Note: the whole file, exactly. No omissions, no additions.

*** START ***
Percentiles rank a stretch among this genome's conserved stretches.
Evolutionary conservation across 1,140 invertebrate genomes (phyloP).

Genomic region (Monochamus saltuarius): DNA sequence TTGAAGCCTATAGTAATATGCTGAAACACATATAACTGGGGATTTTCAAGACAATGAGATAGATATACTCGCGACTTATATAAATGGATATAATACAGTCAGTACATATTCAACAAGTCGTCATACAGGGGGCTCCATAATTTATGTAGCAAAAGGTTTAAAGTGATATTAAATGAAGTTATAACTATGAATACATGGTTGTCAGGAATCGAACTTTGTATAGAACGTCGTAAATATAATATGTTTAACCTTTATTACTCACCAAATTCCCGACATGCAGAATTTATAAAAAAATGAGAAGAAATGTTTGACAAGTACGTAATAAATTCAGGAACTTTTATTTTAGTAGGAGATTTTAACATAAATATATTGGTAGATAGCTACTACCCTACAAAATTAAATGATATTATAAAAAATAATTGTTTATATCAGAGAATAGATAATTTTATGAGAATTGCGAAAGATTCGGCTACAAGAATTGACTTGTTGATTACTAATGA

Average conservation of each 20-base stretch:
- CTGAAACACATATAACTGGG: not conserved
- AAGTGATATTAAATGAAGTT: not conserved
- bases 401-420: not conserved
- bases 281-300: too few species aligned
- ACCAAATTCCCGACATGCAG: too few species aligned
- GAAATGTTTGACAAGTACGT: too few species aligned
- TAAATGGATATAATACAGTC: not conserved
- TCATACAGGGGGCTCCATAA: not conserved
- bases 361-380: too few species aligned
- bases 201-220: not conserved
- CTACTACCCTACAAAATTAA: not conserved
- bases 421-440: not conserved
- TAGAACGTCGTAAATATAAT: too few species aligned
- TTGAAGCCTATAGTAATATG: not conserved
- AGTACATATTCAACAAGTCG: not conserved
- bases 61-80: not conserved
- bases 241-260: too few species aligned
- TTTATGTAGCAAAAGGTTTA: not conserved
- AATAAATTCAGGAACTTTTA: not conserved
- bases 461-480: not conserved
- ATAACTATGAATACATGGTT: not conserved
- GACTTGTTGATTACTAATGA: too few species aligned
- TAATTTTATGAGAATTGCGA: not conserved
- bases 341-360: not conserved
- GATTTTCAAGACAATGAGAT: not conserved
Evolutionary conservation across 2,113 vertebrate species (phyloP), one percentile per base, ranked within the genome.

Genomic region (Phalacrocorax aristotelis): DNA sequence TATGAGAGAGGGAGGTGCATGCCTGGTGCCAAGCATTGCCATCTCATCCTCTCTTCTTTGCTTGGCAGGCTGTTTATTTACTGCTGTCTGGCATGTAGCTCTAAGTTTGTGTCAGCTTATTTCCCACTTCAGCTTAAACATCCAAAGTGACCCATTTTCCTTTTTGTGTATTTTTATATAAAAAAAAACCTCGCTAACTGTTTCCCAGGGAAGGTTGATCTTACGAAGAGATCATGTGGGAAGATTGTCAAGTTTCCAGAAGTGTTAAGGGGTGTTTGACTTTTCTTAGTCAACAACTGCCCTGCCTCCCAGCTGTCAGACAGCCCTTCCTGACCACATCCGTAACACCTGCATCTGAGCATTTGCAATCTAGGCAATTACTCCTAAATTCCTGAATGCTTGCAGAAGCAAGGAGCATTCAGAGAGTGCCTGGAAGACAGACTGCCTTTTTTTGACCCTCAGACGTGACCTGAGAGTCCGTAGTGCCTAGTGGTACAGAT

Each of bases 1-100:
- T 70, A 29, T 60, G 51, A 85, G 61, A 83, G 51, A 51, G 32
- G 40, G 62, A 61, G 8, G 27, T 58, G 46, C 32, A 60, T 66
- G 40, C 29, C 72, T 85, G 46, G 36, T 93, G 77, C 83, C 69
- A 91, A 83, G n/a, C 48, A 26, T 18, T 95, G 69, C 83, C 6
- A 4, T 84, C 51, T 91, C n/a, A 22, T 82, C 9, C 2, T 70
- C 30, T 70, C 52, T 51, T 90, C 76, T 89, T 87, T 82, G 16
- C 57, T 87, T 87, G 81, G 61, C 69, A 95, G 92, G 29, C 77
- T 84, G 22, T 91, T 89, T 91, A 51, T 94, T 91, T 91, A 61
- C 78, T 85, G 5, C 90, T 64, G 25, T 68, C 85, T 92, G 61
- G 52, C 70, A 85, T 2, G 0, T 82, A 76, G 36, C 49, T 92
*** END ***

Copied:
Percentiles rank a stretch among this genome's conserved stretches.
Evolutionary conservation across 1,140 invertebrate genomes (phyloP).

Genomic region (Monochamus saltuarius): DNA sequence TTGAAGCCTATAGTAATATGCTGAAACACATATAACTGGGGATTTTCAAGACAATGAGATAGATATACTCGCGACTTATATAAATGGATATAATACAGTCAGTACATATTCAACAAGTCGTCATACAGGGGGCTCCATAATTTATGTAGCAAAAGGTTTAAAGTGATATTAAATGAAGTTATAACTATGAATACATGGTTGTCAGGAATCGAACTTTGTATAGAACGTCGTAAATATAATATGTTTAACCTTTATTACTCACCAAATTCCCGACATGCAGAATTTATAAAAAAATGAGAAGAAATGTTTGACAAGTACGTAATAAATTCAGGAACTTTTATTTTAGTAGGAGATTTTAACATAAATATATTGGTAGATAGCTACTACCCTACAAAATTAAATGATATTATAAAAAATAATTGTTTATATCAGAGAATAGATAATTTTATGAGAATTGCGAAAGATTCGGCTACAAGAATTGACTTGTTGATTACTAATGA

Average conservation of each 20-base stretch:
- CTGAAACACATATAACTGGG: not conserved
- AAGTGATATTAAATGAAGTT: not conserved
- bases 401-420: not conserved
- bases 281-300: too few species aligned
- ACCAAATTCCCGACATGCAG: too few species aligned
- GAAATGTTTGACAAGTACGT: too few species aligned
- TAAATGGATATAATACAGTC: not conserved
- TCATACAGGGGGCTCCATAA: not conserved
- bases 361-380: too few species aligned
- bases 201-220: not conserved
- CTACTACCCTACAAAATTAA: not conserved
- bases 421-440: not conserved
- TAGAACGTCGTAAATATAAT: too few species aligned
- TTGAAGCCTATAGTAATATG: not conserved
- AGTACATATTCAACAAGTCG: not conserved
- bases 61-80: not conserved
- bases 241-260: too few species aligned
- TTTATGTAGCAAAAGGTTTA: not conserved
- AATAAATTCAGGAACTTTTA: not conserved
- bases 461-480: not conserved
- ATAACTATGAATACATGGTT: not conserved
- GACTTGTTGATTACTAATGA: too few species aligned
- TAATTTTATGAGAATTGCGA: not conserved
- bases 341-360: not conserved
- GATTTTCAAGACAATGAGAT: not conserved
Evolutionary conservation across 2,113 vertebrate species (phyloP), one percentile per base, ranked within the genome.

Genomic region (Phalacrocorax aristotelis): DNA sequence TATGAGAGAGGGAGGTGCATGCCTGGTGCCAAGCATTGCCATCTCATCCTCTCTTCTTTGCTTGGCAGGCTGTTTATTTACTGCTGTCTGGCATGTAGCTCTAAGTTTGTGTCAGCTTATTTCCCACTTCAGCTTAAACATCCAAAGTGACCCATTTTCCTTTTTGTGTATTTTTATATAAAAAAAAACCTCGCTAACTGTTTCCCAGGGAAGGTTGATCTTACGAAGAGATCATGTGGGAAGATTGTCAAGTTTCCAGAAGTGTTAAGGGGTGTTTGACTTTTCTTAGTCAACAACTGCCCTGCCTCCCAGCTGTCAGACAGCCCTTCCTGACCACATCCGTAACACCTGCATCTGAGCATTTGCAATCTAGGCAATTACTCCTAAATTCCTGAATGCTTGCAGAAGCAAGGAGCATTCAGAGAGTGCCTGGAAGACAGACTGCCTTTTTTTGACCCTCAGACGTGACCTGAGAGTCCGTAGTGCCTAGTGGTACAGAT

Each of bases 1-100:
- T 70, A 29, T 60, G 51, A 85, G 61, A 83, G 51, A 51, G 32
- G 40, G 62, A 61, G 8, G 27, T 58, G 46, C 32, A 60, T 66
- G 40, C 29, C 72, T 85, G 46, G 36, T 93, G 77, C 83, C 69
- A 91, A 83, G n/a, C 48, A 26, T 18, T 95, G 69, C 83, C 6
- A 4, T 84, C 51, T 91, C n/a, A 22, T 82, C 9, C 2, T 70
- C 30, T 70, C 52, T 51, T 90, C 76, T 89, T 87, T 82, G 16
- C 57, T 87, T 87, G 81, G 61, C 69, A 95, G 92, G 29, C 77
- T 84, G 22, T 91, T 89, T 91, A 51, T 94, T 91, T 91, A 61
- C 78, T 85, G 5, C 90, T 64, G 25, T 68, C 85, T 92, G 61
- G 52, C 70, A 85, T 2, G 0, T 82, A 76, G 36, C 49, T 92